On-the-spot cycle fines criticised
On-the-spot fines for cyclists running red lights and mounting pavements have been attacked as a populist measure ignoring genuine safety fears.
Campaigners say Transport Minister Leo Varadkar's fixed-charge penalties feed into a "fashionable" attack on cycling and are "unimaginative".
Damien O'Tuama, of Dublin Cycling Campaign, agreed some "bowsie" cyclists deserve to be hit with the 50 euro fines, but urged Garda discretion on handing them out.
"Sometimes cyclists break a red light for good reason," he said.
"They do it in a considered, thoughtful, reflective way. If you have a truck behind you, encroaching into the cycle box at a junction, if you remain there then you are out of view of the truck. And most cyclist fatalities happen when a truck is turning left, where they don't see the cyclist and the cyclist gets crushed."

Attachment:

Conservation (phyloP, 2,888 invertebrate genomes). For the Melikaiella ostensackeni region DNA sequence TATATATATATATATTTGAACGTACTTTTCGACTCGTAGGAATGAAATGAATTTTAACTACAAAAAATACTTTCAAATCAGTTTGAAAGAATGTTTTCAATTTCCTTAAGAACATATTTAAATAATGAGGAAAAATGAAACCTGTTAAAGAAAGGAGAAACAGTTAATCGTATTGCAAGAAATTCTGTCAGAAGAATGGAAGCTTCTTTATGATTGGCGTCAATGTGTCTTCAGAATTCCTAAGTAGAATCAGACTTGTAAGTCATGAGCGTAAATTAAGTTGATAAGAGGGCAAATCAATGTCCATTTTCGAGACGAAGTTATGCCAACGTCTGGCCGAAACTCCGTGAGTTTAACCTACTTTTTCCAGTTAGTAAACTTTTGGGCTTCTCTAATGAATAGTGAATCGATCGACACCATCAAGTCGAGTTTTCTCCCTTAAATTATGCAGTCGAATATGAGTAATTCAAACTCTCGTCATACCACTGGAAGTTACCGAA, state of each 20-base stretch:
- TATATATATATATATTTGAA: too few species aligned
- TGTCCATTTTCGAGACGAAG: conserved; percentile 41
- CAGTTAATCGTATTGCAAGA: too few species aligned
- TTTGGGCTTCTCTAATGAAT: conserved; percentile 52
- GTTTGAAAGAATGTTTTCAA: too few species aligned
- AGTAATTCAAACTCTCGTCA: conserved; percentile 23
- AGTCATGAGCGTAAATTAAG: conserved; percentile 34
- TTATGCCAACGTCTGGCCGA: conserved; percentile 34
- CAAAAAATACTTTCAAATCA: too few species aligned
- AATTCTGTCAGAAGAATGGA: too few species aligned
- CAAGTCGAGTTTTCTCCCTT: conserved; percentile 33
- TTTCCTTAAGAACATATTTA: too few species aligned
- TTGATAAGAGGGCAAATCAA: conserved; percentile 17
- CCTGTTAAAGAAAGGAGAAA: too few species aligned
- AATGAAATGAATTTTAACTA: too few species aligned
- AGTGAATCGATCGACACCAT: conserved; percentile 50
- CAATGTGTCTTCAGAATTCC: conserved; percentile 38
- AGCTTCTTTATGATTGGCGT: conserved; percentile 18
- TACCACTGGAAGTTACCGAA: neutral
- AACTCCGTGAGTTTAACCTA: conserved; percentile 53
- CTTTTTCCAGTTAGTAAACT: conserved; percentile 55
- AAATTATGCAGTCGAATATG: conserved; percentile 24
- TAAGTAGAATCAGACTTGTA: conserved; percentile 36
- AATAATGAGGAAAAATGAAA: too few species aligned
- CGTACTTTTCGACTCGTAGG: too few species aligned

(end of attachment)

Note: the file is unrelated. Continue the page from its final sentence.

A number of European cities, including Paris, allow cyclists to break red lights as long as they give way to pedestrians and any incoming traffic.
Under the schemes, cyclists are responsible in the event of a collision. Road safety experts insist the measures reduce road accidents.
Mr O'Tuama claimed it was "slightly fashionable" at the moment to have a dig at cyclists.
"The on-the-spot fines are a populist move," he said. "There are a lot of people and it annoys them intensely when they are stuck in cars not moving, and they see a cyclist passing them by or sometimes passing through a red light."
Mr Varadkar said he will bring in the new regulations before the end of the year, allowing fines to be imposed on cyclists for breaking red lights, cycling on a footpath and dangerously overtaking. The fines will have to be paid within 56 days or the cyclist will face a court appearance and increased penalty.